Italian Cookies are a not-too-sweet treat with a very subtle licorice flavor. I’ve decorated them with some fun green sprinkles for St. Patrick’s Day.
These cookies have been on my baking bucket list for a while now. A sweet, long time Barbara Bakes reader, Carol, shared the recipe with me and told me she makes them every Christmas. I ran out of time to bake them for Christmas, but decided they would be a fun cookie to make for St. Patrick’s Day. Even though they’re Italian and not Irish.
Carol said she loves this “recipe because it’s easy and makes a lot of cookies. They look pretty on a plate and they taste good too! They’re always a hit no matter where I take them.” Carol cut the recipe out of a Boston newspaper almost 40 years ago and has been making them ever since.
The cookies have a very tender texture that’s kind of a cross between a shortbread cookie and a cake. It’s a low sugar cookie and the icing provides most of the sweetness.
I was a little apprehensive about using anise extract. I really like black licorice, which has a strong anise flavor, but I didn’t need to be concerned. The cookies have a very subtle anise flavor that’s almost an aftertaste. You may not even recognize it if you didn’t know it was in the cookies.
Next time you’re baking for a crowd, give this crowd-pleasing recipe a try.
- 3 cups all-purpose flour
- 5 teaspoons baking powder*
- 1/2 teaspoon salt
- 1/2 cup butter or margarine
- 1/4 cup shortening
- 3/4 cup granulated sugar
- 4 eggs
- 2 teaspoons anise extract (can use vanilla or lemon extract instead)
- 2 cups confectioners' sugar, sifted
- 2-4 tablespoons milk
- Colorful spinkles, optional
- Preheat oven to 375°.
- In a mixing bowl, whisk together flour, baking powder and salt. Set aside.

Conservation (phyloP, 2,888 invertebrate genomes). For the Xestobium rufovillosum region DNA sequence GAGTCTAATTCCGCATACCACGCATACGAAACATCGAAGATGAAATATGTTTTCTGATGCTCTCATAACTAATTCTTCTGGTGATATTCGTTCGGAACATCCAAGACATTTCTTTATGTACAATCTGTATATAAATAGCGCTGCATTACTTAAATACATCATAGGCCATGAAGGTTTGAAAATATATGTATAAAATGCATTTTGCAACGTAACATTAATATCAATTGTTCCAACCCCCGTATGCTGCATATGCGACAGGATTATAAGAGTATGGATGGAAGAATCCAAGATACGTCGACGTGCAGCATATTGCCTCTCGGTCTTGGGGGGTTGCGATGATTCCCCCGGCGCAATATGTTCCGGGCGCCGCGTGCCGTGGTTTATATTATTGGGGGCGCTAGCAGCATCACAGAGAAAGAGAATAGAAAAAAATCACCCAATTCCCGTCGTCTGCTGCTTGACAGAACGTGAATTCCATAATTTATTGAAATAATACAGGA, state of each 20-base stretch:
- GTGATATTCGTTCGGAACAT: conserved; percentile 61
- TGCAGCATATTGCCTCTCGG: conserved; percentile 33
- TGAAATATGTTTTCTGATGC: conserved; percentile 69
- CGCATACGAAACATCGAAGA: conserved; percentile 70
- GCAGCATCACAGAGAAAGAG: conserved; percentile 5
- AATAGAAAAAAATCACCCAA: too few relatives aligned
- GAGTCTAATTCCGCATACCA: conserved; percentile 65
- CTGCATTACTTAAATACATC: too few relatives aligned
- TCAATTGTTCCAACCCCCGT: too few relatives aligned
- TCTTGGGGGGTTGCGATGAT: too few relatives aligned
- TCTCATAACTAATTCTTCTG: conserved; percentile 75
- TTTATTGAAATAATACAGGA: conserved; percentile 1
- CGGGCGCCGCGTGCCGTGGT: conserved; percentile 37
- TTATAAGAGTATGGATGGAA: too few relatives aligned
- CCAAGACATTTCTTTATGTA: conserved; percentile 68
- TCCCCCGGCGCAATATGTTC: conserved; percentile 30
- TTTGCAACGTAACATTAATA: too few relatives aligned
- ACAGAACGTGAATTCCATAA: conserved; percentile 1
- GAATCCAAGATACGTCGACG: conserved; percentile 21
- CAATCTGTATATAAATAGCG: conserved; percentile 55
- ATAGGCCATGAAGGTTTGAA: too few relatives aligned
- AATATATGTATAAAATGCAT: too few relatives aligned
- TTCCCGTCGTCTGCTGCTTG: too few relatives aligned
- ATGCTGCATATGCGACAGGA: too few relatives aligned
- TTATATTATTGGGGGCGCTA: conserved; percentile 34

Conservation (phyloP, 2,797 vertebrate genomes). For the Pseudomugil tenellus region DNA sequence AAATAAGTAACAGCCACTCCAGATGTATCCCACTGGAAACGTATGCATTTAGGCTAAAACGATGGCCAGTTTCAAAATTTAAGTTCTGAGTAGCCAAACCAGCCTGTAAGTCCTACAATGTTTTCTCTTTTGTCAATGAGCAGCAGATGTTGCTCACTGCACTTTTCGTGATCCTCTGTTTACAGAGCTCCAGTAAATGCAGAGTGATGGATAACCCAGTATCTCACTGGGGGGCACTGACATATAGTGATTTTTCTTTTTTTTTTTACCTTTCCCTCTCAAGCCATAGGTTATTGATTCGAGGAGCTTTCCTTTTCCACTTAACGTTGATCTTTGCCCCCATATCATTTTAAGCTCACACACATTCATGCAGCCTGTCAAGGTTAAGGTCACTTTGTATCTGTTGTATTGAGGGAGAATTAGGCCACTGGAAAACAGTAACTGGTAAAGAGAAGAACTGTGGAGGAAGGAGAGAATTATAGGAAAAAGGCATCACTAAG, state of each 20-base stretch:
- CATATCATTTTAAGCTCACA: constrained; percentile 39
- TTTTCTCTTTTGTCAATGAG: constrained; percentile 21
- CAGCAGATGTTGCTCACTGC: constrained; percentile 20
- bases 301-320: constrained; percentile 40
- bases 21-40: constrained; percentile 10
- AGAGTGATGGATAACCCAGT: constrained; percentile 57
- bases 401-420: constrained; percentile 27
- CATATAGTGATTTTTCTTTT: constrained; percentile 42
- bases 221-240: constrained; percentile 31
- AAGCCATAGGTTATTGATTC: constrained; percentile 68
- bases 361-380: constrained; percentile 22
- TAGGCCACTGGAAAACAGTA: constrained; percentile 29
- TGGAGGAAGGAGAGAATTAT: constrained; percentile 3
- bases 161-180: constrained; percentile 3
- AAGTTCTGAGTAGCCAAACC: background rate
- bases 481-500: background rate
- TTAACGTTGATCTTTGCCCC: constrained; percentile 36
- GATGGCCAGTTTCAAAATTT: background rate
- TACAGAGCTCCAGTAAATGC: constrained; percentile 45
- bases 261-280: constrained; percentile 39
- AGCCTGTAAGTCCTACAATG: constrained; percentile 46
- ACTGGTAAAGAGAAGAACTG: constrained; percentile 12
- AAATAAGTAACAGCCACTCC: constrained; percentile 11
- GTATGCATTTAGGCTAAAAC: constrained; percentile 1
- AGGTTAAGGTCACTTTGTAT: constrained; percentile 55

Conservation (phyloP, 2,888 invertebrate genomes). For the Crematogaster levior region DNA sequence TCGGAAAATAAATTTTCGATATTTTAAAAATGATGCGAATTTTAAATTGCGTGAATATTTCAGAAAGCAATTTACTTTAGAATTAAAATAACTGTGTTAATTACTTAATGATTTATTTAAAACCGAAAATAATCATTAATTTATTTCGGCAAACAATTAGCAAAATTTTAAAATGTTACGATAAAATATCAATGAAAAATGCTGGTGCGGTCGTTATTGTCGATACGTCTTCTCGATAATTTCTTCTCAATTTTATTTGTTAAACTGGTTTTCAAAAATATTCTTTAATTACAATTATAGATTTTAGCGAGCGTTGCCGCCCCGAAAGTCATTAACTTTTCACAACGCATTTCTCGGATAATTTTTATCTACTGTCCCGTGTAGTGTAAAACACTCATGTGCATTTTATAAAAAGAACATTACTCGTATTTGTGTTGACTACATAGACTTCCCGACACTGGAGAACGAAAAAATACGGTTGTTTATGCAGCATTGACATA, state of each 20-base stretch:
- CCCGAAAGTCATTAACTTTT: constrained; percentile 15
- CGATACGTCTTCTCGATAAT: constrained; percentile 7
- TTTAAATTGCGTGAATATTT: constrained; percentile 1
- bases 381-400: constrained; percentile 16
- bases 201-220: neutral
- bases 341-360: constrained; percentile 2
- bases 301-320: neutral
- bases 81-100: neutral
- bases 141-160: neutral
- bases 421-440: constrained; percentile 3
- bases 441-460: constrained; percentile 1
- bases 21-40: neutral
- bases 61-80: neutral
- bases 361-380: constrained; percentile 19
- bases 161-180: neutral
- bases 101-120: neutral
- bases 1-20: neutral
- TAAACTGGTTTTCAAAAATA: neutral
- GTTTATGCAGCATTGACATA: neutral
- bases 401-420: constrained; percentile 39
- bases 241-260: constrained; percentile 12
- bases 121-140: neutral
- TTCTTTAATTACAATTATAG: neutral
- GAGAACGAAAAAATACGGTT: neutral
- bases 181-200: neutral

- In a microwave safe bowl, melt butter and shortening. Add the sugar and melted butter mixture to a mixing bowl; mix well. Add the eggs, one at a time, beating well after each addition. Mix in the anise extract. Add the dry ingredients and mix just until blended. If the dough is too sticky to roll in the palm of your hand, add flour until firmer, but it should be very soft.
- Roll dough in small balls (these tend to really puff up with all the baking powder in them!) and place on ungreased cookie sheets.
- Bake for 8-10 minutes (the bottom should be lightly browned but the tops should remain light). Remove cookies to wire rack and cool completely before glazing.
- Gradually mix milk into confectioners' sugar to make a thick glaze...make sure to keep it on the thick side. Dip top of each cookie into glaze. Sprinkle with colored jimmies or nonpareils while glaze is still wet. (I usually dip 10-12 cookies, return them to the wire rack (with wax paper under the racks to aid in clean up!) and then sprinkle those cookies before starting to dip more.) Makes a lot of cookies, depending on how large you roll them.
*I reduced the baking power to 4 teaspoons for high altitude
Carol rolls the dough into 1/2-3/4-inch balls, or even a little bit smaller and gets about 100 cookies from one batch. I used a small cookie scoop, so mine were a little bigger, and made 60 cookies.
More St. Patrick’s Day recipes you might like: